Category Archives: WORLD

Blackened mummy cake found intact 79 years after WWII air raid

Blackened mummy cake found intact 79 years after WWII air raid

A cake baked 79 years ago has been found in the Old Town district of the city of Lübeck, which is located near the coast of northern Germany, according to a Live Science report.

Blackened mummy cake found intact 79 years after WWII air raid
A 79-year-old nutcake lies on a table in the workshop of the Department of Archaeology for the Hanseatic City of Lübeck Historic Monuments Protection Authority.

Though the charred delicacy hasn’t been edible for a very, very long time, it’s still recognizable as a cake, representatives of the Hanseatic City of Lübeck said in a statement.

The cake’s overall shape, nut fillings, details in the sugar icing decorations and even its wax-paper wrappings remained intact after the pastry was burned into a crisp, cake-shaped charcoal briquette during a World War II air raid.

Archaeologists have previously discovered the burnt remains of long-ago meals, but they rarely find food that’s a whole and well-preserved as this cake was, according to the statement. It offers a glimpse into a dark moment in Germany’s history and illuminates the fragility of life during wartime, Lübeck representatives said. 

On the night of March 28, 1942 (and into the early morning hours of March 29), the British Royal Air Force bombed Lübeck, a historic city and a nonmilitary target, in retaliation for the Nazi blitz of Coventry, England, in 1940, said Dirk Rieger, head of the Department of Archaeology for the Hanseatic City of Lübeck Historic Monuments Protection Authority.

The nut-filled cake had recently been unwrapped when the bombs landed, and all of the building’s stories collapsed into the cellar, Rieger told Live Science. Somehow, the cake escaped being crushed, and the intense heat of the flames rapidly scorched and carbonized the confection amid the wreckage.

Founded in 1143, Lübeck is one of the best-preserved medieval urban sites in northern Europe, according to the United Nations Educational, Scientific and Cultural Organization (UNESCO), which added Lübeck to its World Heritage List of protected sites in 1987.

From 1230 until 1535, Lübeck — a port city on the Baltic Sea — served as the capital of an international merchants’ organization known as the Hanseatic League, and much of the city’s extraordinary medieval architecture remains intact to this day, UNESCO says.

Artefacts and other remains deep underneath the buildings, in Lübeck’s sediments, are also exceptionally well preserved, Rieger said. 

Restorer Sylvia Morgenstern cleans the preserved nutcake with a brush and vacuum cleaner.

“The subsoil is made of clay, so the preservation for organic material is awesome,” he explained. “You dig down like 7 meters [23 feet], and you are in the 1100s.

We have every single feature of urban and mercantile activity throughout eight or nine centuries, which is absolutely unique in the way it’s been preserved.” 

To date, more than 4 million objects have been recovered from excavations around Lübeck — “everything from tiny children’s shoes to whole medieval ships,” Rieger said. 

Workers found the cake in April during infrastructure work in Lübeck’s Old Town district, “close to the town hall and the main market area,” Rieger said. In the ruined parts of the city that the British had bombed, “the town left the cellars within the soil and built new houses on top of them,” he said. Because of Lübeck’s important historic status, archaeologists supervise all of the city’s construction work.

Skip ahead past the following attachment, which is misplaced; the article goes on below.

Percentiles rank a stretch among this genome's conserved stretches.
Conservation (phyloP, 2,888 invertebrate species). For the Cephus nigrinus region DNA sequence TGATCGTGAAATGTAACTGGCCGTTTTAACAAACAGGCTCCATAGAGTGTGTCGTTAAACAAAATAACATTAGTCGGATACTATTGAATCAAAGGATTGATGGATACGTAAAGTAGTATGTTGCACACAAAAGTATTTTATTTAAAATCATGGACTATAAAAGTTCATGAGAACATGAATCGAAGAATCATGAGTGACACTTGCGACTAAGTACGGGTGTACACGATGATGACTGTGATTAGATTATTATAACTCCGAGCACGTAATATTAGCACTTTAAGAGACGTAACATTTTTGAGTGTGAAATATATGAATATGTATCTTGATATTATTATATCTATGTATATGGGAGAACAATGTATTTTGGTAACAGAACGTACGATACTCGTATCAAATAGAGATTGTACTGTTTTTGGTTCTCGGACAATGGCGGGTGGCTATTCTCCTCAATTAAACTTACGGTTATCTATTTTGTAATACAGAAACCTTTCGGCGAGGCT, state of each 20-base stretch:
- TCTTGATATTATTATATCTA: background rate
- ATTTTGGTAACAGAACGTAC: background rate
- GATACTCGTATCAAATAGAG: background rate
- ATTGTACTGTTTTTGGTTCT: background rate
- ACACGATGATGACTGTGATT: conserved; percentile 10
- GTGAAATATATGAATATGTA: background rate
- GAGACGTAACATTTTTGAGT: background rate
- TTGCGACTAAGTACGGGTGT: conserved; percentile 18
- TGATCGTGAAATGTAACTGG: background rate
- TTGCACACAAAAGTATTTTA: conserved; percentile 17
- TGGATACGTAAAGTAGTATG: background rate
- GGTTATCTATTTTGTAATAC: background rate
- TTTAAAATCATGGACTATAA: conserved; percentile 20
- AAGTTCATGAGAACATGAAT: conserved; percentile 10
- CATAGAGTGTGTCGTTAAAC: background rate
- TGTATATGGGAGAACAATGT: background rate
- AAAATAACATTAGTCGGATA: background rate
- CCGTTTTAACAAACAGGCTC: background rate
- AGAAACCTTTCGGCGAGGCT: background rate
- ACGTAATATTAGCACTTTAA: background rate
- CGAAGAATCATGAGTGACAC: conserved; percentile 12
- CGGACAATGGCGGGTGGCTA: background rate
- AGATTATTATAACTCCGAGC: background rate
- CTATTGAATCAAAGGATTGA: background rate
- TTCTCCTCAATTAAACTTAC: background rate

Experts were already present when the workers opened the cellar and discovered the blackened cake, along with plates, knives, spoons and vinyl records that included Beethoven’s “Moonlight Sonata,” according to the statement.

Scientists brought the cake to the city’s restoration laboratory, where conservators carefully cleaned it with delicate picks, brushes and vacuums, and then collected samples to identify the nutty filling, Rieger said. But their work to preserve the rare carbonized confection has just begun.

Bombs that the British Royal Air Force dropped on Lübeck contained incendiary chemicals, such as phosphorus, and the archaeologists need to make sure that there are no traces of such materials on the cake that could react when exposed to chemicals used in the preservation of valuable artefacts.

“This cake is like a window into 80 years ago,” Rieger said, and the view is bittersweet. When the cake is finally ready for public display and people can peer through that window, “they will hopefully see not only the destruction of the war but also the joy that people had,” he added.

“Because this was a family celebration, they listened to music, they wanted to have a nice cup of tea, they wanted to have this cake. It’s a very intimate situation that was immediately destroyed by this war.”

Archaeologists Map Nearly 500 Mesoamerican Sites and See Distinct Design Patterns

Archaeologists Map Nearly 500 Mesoamerican Sites and See Distinct Design Patterns

Gizmodo reports that lidar technology was used to create 3-D maps of some 30,000 square miles of Mexico, revealing more than 475 archaeological sites dating from 1400 B.C. to A.D. 1000.

A lidar image of the sites of San Lorenzo (left) and Aguada Fénix (right) show striking similarities, with a long rectangular platform and 20 edge platforms.

The 478 sites included in the new research were inhabited from around 1400 BCE to 1000 CE, and the way they were constructed appears to be linked to cosmologies important to the communities that lived there.

Settlements that align with nearby mountain peaks or the Sun’s arc across the sky suggest there may have been symbolic importance to the orientation of the architecture.

The team categorized the sites into five distinct types of architectural arrangements, which they think might correspond to different time periods and indicate more egalitarian societies.